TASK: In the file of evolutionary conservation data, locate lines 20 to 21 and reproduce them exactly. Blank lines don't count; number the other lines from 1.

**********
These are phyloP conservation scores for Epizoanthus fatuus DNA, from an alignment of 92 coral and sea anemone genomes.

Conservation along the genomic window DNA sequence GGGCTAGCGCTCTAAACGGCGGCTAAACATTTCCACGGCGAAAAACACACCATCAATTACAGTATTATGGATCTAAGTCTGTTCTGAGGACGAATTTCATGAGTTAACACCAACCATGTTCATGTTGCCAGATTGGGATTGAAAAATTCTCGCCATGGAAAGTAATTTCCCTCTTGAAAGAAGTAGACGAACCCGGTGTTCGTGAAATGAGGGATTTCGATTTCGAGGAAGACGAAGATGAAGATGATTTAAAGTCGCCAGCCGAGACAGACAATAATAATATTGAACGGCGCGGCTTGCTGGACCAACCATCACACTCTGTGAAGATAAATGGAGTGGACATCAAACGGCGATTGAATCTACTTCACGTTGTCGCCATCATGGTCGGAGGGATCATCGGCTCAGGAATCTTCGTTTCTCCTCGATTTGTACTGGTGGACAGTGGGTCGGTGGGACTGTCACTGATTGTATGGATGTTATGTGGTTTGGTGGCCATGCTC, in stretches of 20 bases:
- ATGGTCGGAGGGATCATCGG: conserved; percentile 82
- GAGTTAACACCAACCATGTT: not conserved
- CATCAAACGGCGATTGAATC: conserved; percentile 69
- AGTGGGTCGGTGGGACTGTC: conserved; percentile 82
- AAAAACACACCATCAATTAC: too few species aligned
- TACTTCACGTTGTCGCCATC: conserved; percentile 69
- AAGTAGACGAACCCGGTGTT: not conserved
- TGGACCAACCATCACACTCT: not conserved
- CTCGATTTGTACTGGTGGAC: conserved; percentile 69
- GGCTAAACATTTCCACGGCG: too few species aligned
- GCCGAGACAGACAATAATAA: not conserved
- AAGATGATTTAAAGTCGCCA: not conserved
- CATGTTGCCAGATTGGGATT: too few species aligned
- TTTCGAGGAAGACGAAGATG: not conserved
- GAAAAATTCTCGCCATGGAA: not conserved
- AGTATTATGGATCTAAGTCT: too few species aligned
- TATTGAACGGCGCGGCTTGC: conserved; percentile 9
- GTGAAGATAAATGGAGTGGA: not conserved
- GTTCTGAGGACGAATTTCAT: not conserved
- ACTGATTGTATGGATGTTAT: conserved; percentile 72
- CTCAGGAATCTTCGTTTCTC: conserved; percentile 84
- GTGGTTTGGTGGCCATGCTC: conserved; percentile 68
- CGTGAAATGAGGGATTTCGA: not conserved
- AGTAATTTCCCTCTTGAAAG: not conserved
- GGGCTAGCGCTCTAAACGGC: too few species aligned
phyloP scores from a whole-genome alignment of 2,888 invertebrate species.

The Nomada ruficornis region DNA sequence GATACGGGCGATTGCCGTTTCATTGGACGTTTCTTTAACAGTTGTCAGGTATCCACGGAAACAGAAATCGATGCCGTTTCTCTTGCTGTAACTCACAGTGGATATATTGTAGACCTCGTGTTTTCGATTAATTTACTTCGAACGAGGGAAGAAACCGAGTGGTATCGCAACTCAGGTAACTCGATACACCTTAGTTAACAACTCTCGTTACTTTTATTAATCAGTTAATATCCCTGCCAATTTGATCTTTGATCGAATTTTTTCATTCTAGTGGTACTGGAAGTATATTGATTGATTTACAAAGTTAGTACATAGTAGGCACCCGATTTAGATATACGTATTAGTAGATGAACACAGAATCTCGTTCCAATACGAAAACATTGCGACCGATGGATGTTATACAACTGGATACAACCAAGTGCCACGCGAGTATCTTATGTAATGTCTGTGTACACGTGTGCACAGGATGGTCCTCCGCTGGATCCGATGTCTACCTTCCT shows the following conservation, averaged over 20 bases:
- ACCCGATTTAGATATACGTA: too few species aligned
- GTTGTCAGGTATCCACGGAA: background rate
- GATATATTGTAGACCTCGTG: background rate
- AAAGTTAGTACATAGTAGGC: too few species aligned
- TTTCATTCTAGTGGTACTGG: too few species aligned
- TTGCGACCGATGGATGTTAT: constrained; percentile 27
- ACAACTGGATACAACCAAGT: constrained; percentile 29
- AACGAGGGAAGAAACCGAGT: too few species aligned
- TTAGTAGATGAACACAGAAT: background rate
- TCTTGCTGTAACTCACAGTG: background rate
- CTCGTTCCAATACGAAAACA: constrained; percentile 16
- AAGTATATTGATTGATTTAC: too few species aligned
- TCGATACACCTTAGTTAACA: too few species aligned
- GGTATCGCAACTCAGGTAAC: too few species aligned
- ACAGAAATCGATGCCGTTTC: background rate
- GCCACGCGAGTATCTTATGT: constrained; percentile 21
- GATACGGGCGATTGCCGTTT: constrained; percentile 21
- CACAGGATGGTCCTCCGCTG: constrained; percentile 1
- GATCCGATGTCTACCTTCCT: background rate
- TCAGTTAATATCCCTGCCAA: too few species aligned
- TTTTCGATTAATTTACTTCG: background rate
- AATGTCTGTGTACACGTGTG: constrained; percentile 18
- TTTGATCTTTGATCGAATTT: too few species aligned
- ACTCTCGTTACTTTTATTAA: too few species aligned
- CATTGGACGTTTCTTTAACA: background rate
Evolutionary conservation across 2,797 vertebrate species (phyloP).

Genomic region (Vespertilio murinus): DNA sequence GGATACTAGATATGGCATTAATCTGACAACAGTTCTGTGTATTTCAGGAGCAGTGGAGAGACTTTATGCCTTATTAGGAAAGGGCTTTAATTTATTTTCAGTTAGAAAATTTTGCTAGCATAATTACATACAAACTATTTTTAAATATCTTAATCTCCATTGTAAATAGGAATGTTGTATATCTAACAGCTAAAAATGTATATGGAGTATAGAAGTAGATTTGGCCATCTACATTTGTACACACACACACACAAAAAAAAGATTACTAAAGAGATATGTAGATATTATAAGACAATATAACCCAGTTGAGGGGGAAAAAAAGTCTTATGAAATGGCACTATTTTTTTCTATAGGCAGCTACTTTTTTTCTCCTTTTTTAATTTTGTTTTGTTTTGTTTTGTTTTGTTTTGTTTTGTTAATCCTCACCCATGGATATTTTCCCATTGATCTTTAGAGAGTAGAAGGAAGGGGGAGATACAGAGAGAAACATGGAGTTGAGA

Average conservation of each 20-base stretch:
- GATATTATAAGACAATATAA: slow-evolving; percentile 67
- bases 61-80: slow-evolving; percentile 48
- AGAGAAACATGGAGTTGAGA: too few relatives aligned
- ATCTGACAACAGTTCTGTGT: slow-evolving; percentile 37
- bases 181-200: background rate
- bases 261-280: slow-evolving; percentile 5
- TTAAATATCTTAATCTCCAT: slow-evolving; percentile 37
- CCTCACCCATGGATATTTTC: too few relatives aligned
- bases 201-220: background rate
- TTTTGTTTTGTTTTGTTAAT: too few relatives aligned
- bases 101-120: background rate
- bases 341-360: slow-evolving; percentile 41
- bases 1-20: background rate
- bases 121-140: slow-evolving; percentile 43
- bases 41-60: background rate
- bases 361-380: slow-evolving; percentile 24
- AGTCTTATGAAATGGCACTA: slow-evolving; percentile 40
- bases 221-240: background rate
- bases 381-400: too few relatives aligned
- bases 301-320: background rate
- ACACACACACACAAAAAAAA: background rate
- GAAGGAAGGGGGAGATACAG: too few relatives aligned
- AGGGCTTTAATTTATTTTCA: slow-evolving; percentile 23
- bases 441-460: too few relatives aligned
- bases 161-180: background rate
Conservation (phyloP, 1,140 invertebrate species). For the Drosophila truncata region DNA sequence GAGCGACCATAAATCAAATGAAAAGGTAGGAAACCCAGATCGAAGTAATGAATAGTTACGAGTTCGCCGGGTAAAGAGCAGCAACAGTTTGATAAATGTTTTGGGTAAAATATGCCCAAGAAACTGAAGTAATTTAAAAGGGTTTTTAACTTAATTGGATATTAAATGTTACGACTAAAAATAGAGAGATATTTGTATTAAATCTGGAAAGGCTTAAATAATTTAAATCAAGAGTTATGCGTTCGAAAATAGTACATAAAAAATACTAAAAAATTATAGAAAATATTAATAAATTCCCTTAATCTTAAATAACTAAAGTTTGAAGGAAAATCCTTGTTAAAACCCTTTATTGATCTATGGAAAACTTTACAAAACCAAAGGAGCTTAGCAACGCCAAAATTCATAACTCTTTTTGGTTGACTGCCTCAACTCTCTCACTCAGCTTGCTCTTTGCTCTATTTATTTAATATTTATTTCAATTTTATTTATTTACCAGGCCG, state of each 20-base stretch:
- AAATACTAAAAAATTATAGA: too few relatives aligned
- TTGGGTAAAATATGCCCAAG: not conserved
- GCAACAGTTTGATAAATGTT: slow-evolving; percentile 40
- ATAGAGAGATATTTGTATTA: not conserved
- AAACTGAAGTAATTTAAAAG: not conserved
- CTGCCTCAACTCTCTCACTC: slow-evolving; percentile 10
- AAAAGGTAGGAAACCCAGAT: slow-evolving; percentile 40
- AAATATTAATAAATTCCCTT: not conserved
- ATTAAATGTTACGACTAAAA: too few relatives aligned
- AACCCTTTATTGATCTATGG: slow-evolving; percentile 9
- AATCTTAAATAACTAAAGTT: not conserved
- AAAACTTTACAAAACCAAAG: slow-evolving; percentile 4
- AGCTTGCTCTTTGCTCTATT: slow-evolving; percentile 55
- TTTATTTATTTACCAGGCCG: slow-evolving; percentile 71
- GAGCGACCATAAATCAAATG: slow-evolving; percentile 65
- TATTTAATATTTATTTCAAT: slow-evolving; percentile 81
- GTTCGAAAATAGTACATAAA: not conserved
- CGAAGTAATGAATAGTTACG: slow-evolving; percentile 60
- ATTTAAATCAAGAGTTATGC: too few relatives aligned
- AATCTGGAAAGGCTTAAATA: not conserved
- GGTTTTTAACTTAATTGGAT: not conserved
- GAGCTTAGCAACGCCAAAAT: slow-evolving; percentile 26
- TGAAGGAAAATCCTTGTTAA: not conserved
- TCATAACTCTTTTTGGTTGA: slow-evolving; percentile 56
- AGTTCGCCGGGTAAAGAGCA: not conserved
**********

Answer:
- GTGAAGATAAATGGAGTGGA: not conserved
- GTTCTGAGGACGAATTTCAT: not conserved